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It's always a great thing to find a vintage motorcycle that has just the right amount of patina that shows it's been appreciated yet actually ridden and such is the case with this 1974 Amen Savior framed CB750 chopper from Brandon Paschke. Originally assembled from parts ordered out of the back of an old biker magazine this bike started out as a product of the chopper boom in the 70's and remained true to the style all these years. We caught up with Brandon and his bike at Powell Farms in beautiful Oregonia, Ohio just after the wild party vibes of the Devils Staircase hillclimbs where many bikers make the homage trek with their vintage bikes continuing a tradition of rolling custom machines out to the farm, something that's been happening literally since the 70's when many of the Amen framed bikes were on the rise. From the photos you could honestly look and imagine you were back at Powell Farm in 1974 seeing as how both the farm and the bike have changed so little in almost 50 years. So to get an idea of how Brandon came to own this awesome survivor we picked his brain on the bike and some of the good times he has had with it continuing on with its journey.
Being involved in the custom bike scene for many years we have seen a lot of different painters and artists in the midwest and many of them of course ride, so its always neat to see what a custom painter or tank artist choses to ride themselves. We took a trip down to the small town of Bedford, Indiana where one such painter Jason Mattox of Timebomb Customs had just finished up his own CB750 custom chopper. Jason has always had an affinity for vintage Japanese bikes so we wanted to find out more about his latest project and his shop in general and see why he chose this last year single overhead cam 1978 k model CB750 for his daily rider.
There's no better way to spend a weekend than taking in the sights, smells, and sounds of vintage motorcycles racing. From a outside perspective, we've watched the vintage road race scene gain more and more traction with organizations like WERA, and AHRMA These organizations have done the best they can to recreate the golden years of vintage road racing and we tip our hats to them. Walk through the pits of one of their vintage events and you'll feel like you hopped in a time machine and went back to the 60's-70s. With these events you tend to see a trend of motorcycles that participate like the Honda CB160, CB350, Triumph daytona, Ducati Desmo, but one bike you don't see often is a Honda CBX. We caught word of a local racer in the suburbs of Columbus, OH. who was the son of MRCBX, If you're into CBX's then chances are you know who we are talking about. Through a local vintage motorcycle facebook group we connected with Robby Ringnalda to get the story on how road racing a CBX came to light.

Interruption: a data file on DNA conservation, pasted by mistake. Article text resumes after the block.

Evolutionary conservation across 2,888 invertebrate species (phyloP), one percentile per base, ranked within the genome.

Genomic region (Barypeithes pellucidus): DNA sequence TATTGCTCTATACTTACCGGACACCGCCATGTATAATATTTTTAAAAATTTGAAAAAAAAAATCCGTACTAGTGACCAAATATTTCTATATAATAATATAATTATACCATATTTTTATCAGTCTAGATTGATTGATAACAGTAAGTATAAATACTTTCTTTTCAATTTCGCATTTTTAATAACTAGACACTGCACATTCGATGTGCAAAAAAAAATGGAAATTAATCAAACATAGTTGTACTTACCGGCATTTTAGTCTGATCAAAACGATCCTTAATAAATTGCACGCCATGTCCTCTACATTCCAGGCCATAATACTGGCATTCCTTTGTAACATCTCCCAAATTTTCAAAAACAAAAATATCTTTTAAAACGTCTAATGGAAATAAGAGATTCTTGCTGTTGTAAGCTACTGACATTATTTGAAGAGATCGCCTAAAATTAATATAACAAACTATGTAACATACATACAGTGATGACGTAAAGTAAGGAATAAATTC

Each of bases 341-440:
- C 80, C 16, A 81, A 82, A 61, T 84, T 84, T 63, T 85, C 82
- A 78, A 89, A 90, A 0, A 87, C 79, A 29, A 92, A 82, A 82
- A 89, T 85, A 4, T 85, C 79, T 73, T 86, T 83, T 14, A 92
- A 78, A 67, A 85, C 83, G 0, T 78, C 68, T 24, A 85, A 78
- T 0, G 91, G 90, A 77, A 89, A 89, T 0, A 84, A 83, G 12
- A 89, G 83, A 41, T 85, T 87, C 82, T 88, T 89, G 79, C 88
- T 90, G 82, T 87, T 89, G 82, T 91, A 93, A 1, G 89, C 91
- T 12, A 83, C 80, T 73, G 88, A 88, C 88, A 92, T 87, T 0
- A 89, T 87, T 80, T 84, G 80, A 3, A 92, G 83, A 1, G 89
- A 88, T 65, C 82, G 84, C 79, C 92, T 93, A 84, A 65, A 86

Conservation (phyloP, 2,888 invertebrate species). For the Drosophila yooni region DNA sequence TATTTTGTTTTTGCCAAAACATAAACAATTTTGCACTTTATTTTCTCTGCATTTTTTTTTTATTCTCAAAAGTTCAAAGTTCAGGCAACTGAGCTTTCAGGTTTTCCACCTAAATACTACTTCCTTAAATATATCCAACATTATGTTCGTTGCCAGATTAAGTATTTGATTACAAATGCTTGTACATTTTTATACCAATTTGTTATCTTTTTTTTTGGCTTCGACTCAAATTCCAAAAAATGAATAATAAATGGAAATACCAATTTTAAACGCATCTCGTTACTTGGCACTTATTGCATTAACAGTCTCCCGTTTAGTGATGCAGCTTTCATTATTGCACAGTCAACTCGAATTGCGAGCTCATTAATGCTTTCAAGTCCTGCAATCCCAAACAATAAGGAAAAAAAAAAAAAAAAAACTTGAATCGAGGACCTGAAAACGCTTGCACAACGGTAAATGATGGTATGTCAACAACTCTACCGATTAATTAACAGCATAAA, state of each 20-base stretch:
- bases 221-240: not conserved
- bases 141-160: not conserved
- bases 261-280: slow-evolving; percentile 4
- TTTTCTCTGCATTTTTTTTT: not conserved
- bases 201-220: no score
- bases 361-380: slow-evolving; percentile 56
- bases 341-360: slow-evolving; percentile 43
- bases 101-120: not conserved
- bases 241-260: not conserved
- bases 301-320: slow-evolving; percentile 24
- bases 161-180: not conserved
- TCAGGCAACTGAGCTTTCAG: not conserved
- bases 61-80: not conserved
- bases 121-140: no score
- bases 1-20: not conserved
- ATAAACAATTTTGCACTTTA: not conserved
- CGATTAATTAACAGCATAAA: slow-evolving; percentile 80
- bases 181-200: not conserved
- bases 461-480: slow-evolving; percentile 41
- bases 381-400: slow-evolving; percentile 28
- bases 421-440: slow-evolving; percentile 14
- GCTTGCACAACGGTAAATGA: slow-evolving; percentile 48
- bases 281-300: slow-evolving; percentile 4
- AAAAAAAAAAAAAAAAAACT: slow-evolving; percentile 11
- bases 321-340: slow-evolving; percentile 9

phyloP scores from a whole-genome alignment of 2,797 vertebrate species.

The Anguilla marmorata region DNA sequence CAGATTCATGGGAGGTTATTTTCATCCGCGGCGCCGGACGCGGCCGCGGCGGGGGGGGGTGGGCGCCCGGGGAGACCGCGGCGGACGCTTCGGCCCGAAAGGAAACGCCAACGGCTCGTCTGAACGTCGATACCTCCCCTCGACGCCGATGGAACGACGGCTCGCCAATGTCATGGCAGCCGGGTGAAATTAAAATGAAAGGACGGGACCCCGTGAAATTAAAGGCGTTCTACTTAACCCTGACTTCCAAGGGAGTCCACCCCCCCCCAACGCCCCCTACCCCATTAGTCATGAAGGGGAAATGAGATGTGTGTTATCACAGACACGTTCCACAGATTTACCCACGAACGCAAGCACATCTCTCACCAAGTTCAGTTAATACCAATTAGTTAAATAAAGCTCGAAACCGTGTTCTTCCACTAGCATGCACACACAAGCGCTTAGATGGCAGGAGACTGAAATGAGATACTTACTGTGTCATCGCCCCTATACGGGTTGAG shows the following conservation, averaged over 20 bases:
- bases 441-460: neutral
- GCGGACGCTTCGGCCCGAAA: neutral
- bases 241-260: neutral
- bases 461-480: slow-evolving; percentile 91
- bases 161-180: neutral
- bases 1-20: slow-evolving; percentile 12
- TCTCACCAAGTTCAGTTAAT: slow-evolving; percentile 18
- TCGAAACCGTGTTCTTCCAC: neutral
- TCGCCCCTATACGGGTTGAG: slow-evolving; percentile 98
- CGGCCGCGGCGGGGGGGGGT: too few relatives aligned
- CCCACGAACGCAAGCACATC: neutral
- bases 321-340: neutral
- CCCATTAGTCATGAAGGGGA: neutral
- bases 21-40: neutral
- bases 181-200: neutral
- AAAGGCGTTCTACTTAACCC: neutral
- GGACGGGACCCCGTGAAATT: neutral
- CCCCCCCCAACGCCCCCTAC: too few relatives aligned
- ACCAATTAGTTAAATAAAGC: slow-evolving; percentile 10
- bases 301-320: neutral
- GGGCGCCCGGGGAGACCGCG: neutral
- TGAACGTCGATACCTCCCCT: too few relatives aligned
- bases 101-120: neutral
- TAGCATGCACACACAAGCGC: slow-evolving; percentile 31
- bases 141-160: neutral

It’s no secret that vintage Japanese is our specialty, but when it comes to our all time favorite model, the Honda CB750 takes the cake. From the factory these inline 4’s were a hotrod, and from the showroom floor these bikes were being customized. Some may forget that in the 70’s the chopper scene was full of Japanese choppers, guys were buying these bikes new and immediately chopping them up into a one of a kind ride. It’s safe to say that the Japanese platform had a heavy influence in the chopper world, and we’ve been seeing a resurgence of Japanese choppers being built or survivors being brought back to life!
When we came across some photos of Zach and Kristin Shipwash’ chopper they were building, we had to hear more. We reached out to the couple to get the inside scoop on this bike and a awesome collection of photos to go with it. Let’s get into it!
We recently received a message from a vintage enthusiast and fan of Old Bike Barn with a compelling story and a few photos of a pristine GL1000. A few words stuck out to us when reading through the message "$500 Goldwing and Cross Country" after reading that, we had to know more. Without further ado, let's dive in!